One of the important questions asked in the by the appellants was: “Does the presumption against extraterritorial application apply in the context of criminal prosecutions under Rule 10(b)5? If so, was the jury improperly permitted to consider foreign securities transactions in order to convict the Defendants under Count 2 [securities fraud]?” Citing Bowman, the prosecution had contended that the presumption against extraterritoriality did not obtain in criminal cases. Mandell’s attorneys disagreed, arguing that extraterritorial reach does not apply in cases where a statute “criminalizes conduct that does not directly victimize the United States.”
The appellants also asked, “Was the evidence at trial sufficient to convict the Defendants under Count 2 without reference to foreign securities transactions?” and “[E]ven if the evidence was sufficient, were the Defendants nevertheless prejudiced by the Court’s refusal to charge the jury on the need to find a domestic securities transaction?” Mandell’s attorneys concluded that nearly all the transactions at issue were conducted outside the U.S., and so should be excluded from consideration under Morrison.
The Amicus Brief
Unusually, the Association of the Bar of the City of New York filed a brief for amicus curiae in support of the appellants. The City Bar was founded in 1870, and is one of the oldest bar associations in the country. Its Special Committee on White Collar Crime felt the Mandell case raised important issues, including “the correct determination of the territorial scope of Section 10(b) of the Securities Exchange Act of 1934 and other federal statutes in criminal cases.”
The brief’s author was George T. Conway III, who had successfully argued the case for the respondents in Morrison.
The City Bar pointed out that the government chooses to apply Morrison in two different ways: in civil cases, Morrison governs; in criminal cases it does not. In U.S. v. Vilar, it proposed that “the Supreme Court did not intend its decision in Morrison to limit the ability of the United States to bring criminal securities fraud prosecutions involving overseas transactions.” The City Bar disagreed, finding the government’s position that Section 10(b) can have two authoritative constructions untenable. Citing Leocal v. Ashcroft, it noted that when a statute has both civil and criminal applications, “we must interpret the statute consistently, whether we encounter its application in a criminal or noncriminal context…”
In addition, the City Bar saw no inconsistencies in the Supreme Court decisions in Bowman and Morrison. The outcome of Bowman turned on a World War I law that was construed by Taft to indicate the intent of the Congress that had passed it. Absent such clear intent, claims of extraterritoriality are inapplicable.
The City Bar concluded that the presumption against extraterritoriality, as articulated in the Bowman and Morrison decisions, applies to both civil and criminal cases.
The City Bar’s amicus brief is important because it introduces a question not raised in the appellants’ own brief. Only a few weeks after Justice Scalia ruled on Morrison, Congress passed the Dodd-Frank Wall Street Reform and Consumer Protection Act. Among other things, Dodd-Frank’s Section 929(P)(b) amended the jurisdictional provision of the Exchange Act to specify that U.S. district courts have jurisdiction of actions brought by the SEC or the U.S. involving “conduct within the United States that constitutes significant steps in furtherance of the violation even if the securities transaction occurs outside the United States and involves only foreign investors…”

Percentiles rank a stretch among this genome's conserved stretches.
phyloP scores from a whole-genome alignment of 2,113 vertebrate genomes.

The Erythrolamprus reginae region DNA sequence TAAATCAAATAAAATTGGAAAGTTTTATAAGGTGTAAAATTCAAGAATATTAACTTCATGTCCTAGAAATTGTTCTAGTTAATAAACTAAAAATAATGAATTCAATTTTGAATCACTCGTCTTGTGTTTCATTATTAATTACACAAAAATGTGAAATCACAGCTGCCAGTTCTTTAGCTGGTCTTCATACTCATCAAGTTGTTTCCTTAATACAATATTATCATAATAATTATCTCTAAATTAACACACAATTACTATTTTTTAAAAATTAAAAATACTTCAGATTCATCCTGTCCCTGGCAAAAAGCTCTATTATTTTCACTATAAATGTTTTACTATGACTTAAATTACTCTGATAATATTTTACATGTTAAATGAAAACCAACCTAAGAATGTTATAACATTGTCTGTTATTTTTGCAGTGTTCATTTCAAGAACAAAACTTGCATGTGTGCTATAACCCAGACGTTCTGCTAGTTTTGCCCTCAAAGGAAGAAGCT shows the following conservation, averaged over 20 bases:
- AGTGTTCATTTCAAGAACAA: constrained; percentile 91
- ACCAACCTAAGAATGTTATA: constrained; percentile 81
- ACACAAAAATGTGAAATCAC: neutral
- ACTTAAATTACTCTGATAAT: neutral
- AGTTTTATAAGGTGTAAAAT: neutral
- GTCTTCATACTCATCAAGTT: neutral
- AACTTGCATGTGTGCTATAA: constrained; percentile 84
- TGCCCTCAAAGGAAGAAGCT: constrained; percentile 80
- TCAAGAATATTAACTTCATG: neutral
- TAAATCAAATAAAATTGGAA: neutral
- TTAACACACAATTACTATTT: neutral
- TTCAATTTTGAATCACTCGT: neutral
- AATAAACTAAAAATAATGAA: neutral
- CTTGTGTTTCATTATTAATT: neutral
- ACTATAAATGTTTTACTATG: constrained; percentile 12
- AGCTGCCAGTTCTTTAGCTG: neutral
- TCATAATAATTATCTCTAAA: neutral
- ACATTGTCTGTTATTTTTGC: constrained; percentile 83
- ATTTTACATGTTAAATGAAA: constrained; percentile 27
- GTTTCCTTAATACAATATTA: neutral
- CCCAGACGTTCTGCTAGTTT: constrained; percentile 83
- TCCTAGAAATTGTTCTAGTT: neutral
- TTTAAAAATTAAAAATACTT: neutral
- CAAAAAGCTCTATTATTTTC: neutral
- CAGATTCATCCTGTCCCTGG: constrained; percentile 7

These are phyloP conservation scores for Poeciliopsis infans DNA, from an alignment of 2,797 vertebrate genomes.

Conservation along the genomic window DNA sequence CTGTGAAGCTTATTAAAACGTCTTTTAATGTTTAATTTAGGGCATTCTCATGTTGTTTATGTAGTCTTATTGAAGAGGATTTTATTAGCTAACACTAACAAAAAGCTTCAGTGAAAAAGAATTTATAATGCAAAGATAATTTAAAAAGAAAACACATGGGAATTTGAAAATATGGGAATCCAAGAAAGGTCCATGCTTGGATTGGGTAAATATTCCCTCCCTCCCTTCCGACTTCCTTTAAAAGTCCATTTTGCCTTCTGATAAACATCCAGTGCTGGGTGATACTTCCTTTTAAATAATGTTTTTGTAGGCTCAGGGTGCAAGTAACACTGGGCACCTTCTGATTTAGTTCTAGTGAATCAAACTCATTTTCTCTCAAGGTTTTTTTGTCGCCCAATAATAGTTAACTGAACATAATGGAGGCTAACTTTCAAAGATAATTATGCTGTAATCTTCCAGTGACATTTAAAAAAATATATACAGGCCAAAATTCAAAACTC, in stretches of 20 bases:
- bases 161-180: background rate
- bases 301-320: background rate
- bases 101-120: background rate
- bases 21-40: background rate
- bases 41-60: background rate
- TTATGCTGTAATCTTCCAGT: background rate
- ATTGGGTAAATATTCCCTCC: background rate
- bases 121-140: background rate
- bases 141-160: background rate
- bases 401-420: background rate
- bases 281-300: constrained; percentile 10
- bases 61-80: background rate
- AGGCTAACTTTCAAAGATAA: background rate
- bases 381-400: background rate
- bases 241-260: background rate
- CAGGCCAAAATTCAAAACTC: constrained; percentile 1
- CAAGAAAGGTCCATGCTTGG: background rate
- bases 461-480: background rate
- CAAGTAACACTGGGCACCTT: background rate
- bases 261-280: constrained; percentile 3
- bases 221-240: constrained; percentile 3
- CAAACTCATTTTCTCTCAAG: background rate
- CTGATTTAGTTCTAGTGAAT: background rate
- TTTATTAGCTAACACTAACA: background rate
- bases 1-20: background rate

In its case against Mandell, the government argued that the legislative history of that provision reflects a “pre-existing intention to permit the Exchange Act to apply to criminal offenses involving significant conduct in the United States.” The City Bar pointed out that such an argument was meritless, because the Dodd-Frank Act cannot be applied retroactively.
The Second Circuit’s Decision
The appellate panel for the Second Circuit delivered its decision on May 14, 2014. Applying its own earlier decision in Vilar, it determined that “the jury was presented with sufficient evidence of domestic transactions from which it could find the essential elements of defendants’ securities fraud convictions.” As noted above, all of the transactions cited—the 15 that fell within the statute of limitations—had been added by the government only for the purposes of the appeal. They had not been introduced into evidence in the case that was being appealed.
As the City Bar had earlier pointed out, Vilar followed Morrison, and specified that a defendant may only be convicted of securities fraud under Section 10(b) if he has engaged in fraud in connection with a security listed on a U.S. exchange, or a security purchased or sold in the U.S. Therefore, the panel held that “Section 10(b) does not ‘apply extraterritorially in criminal cases.’”
In the end, the panel ruled that in Mandell the evidence of domestic transactions was enough to convict Mandell and Harrington “beyond a reasonable doubt.” It also rejected Mandell’s claim of a flawed jury instruction—one that failed to inform them that extraterritorial transactions should not be taken into account—on the grounds that even if the jury had been instructed as Mandell wished, it would have reached the same conclusions.